3. Municipals and Emerging Markets Snapback – Two of the most beaten down sectors of the bond market this year have been municipals and emerging markets which offer their own unique benefits and perils. Municipal bonds garnered negative headlines this year on the back of a bankruptcy filing by the city of Detroit. That combined with the headwind of rising interest rates set this sector back significantly. Emerging market bonds were largely dumped due to the severe underperformance of both equities and currencies in underdeveloped overseas markets.
However, often times the biggest decliners are the ones who snap back the hardest. Consider that the iShares National Municipal Bond ETF (NYSEARCA:MUB) and iShares Emerging Market Bond ETF (NYSEARCA:EMB) jumped 2.79% and 3.15% respectively in the month of September. Performance like that is typically reserved for equity-like positions. Both of these ETFs carry an effective duration of over 7 years, which contributed to the push higher when interest rates fell last month.
Right now I am continuing to avoid exposure to these sectors in favor of sticking with fixed-income holdings that offer better relative performance and shorter durations. I would be using this short-term strength to sell any lingering exposure and look to rotate into more defensive holdings.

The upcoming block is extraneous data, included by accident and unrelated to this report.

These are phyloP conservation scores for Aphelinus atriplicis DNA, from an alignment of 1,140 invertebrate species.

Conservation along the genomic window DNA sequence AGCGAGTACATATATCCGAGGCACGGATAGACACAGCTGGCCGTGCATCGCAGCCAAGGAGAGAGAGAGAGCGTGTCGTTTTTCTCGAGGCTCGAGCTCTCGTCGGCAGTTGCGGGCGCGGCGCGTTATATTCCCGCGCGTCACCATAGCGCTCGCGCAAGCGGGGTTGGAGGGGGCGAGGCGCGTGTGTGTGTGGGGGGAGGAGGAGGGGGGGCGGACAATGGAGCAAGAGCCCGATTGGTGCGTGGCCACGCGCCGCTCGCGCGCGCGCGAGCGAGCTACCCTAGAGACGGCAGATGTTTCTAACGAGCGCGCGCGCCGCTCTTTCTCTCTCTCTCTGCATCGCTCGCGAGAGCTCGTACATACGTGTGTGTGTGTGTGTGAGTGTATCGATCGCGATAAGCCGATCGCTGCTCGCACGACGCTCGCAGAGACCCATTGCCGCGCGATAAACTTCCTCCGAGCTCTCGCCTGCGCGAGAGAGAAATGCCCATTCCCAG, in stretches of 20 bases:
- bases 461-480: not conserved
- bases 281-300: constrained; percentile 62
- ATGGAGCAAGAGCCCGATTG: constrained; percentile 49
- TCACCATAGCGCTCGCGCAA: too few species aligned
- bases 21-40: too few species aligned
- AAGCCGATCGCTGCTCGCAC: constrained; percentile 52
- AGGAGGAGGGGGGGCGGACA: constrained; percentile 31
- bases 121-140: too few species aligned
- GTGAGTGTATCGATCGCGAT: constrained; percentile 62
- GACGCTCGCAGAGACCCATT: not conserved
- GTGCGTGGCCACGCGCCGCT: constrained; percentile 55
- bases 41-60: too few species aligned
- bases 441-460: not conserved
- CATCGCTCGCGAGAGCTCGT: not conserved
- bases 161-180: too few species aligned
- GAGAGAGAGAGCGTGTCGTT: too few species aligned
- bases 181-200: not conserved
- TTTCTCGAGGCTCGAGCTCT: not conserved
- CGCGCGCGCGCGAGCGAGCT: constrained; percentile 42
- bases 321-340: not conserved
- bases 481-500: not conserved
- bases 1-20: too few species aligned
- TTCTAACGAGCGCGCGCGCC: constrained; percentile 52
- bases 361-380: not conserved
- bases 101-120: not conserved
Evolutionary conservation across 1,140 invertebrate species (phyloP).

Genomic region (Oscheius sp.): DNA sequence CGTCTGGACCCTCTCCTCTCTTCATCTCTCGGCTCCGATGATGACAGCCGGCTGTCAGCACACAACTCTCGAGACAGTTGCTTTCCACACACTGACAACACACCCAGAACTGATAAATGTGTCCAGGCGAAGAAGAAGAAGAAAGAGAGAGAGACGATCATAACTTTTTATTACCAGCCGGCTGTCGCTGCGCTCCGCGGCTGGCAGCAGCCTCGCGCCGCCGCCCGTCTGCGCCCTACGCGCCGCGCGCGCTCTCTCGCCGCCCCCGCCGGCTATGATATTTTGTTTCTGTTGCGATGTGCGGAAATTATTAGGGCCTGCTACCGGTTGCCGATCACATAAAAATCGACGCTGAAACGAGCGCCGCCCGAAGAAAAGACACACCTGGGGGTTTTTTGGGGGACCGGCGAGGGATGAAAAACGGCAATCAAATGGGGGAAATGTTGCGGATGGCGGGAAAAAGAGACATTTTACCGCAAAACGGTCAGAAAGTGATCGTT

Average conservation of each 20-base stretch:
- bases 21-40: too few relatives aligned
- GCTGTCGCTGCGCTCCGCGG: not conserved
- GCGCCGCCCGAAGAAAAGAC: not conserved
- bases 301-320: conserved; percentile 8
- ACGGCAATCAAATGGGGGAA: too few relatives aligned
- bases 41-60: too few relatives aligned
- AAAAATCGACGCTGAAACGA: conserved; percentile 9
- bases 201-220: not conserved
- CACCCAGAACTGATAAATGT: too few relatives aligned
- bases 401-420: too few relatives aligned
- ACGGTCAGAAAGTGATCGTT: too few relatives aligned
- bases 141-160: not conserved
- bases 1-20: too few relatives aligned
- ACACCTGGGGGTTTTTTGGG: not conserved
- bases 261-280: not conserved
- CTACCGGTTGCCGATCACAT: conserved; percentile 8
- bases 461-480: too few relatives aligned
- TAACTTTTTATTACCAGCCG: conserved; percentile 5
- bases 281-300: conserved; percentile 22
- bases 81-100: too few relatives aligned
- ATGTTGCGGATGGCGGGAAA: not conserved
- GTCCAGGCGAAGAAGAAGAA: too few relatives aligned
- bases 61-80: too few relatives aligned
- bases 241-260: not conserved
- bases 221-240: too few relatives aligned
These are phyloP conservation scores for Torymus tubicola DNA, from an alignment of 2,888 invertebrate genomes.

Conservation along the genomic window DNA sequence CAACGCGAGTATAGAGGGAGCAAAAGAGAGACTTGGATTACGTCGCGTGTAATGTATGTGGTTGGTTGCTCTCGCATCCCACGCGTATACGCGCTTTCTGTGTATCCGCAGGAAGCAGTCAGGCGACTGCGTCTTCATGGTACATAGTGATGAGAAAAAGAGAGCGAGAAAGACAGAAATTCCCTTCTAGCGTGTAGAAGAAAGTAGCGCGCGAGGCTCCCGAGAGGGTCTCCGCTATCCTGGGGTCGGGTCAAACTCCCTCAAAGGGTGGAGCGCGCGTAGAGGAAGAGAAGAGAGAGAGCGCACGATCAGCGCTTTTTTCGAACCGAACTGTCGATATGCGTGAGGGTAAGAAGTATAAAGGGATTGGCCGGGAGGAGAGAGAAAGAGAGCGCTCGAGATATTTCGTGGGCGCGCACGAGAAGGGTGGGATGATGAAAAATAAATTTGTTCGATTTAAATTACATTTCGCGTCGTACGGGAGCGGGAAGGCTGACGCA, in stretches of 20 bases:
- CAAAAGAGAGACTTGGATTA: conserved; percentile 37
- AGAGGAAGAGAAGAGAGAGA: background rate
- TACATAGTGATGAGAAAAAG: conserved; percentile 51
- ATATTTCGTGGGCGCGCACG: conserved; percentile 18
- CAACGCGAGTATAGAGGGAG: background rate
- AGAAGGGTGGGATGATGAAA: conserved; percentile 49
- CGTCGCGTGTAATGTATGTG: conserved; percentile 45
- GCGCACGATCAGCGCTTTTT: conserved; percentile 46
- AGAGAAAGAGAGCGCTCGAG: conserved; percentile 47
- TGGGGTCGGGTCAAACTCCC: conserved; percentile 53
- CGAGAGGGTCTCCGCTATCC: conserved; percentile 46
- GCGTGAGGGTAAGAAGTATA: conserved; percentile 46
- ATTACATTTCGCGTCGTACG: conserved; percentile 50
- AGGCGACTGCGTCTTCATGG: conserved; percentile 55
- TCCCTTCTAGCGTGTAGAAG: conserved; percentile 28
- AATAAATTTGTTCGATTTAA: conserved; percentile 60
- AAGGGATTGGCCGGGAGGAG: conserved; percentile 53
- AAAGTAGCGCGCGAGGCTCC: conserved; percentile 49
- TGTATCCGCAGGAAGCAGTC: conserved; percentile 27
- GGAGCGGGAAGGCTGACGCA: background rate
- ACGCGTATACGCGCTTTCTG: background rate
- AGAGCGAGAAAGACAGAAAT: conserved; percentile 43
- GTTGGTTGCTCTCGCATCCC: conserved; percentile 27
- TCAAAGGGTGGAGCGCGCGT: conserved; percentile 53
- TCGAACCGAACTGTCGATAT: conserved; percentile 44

4. Convertible Bonds Stealth Advance – One sector of the bond market that hasn’t received a great deal of attention lately are convertible bonds. These hybrid instruments carry characteristics of both equities and bonds by giving a bond holder the option to swap for common stock at a specified strike price. The SPDR Barclays Convertible Bond ETF (NYSEARCA:CWB) has been on a stealth climb higher since the beginning of the year with very little relative volatility. According to Index Universe, this ETF has added over $600 million in new assets and gained over 14% in total return this year.
Right now I only have limited exposure to this sector through the actively managed Osterweis Strategic Income Fund (OSTIX), which carries a small slice of convertible bonds. However, I am wary about allocating additional money near the highs right here. I would rather wait for a pullback to enter an exchange-traded fund such as CWB that has specific exposure to this sector. The caveat will be that the market can withstand the current political turmoil to finish the year strong. If we see a deterioration of economic fundamentals, then convertibles may get dragged down into the mud with stocks.
The Final Word
No matter how your portfolio is currently position, remember to check in regularly on your fixed-income holdings to ensure that they are providing you with adequate income and protection versus their peers. Often times it is very easy to switch to a comparable fund with a lower duration or another sector that is performing much better. I don’t subscribe to the theory that “all bonds are bad” in the face of rising interest rates. There are always going to be opportunities and trends that present themselves over the next several months and years. You need to have a keen income strategy to detect these trends and then capitalize on them when the timing is right.
This article is brought to you courtesy of David Fabian from FMD Capital Management.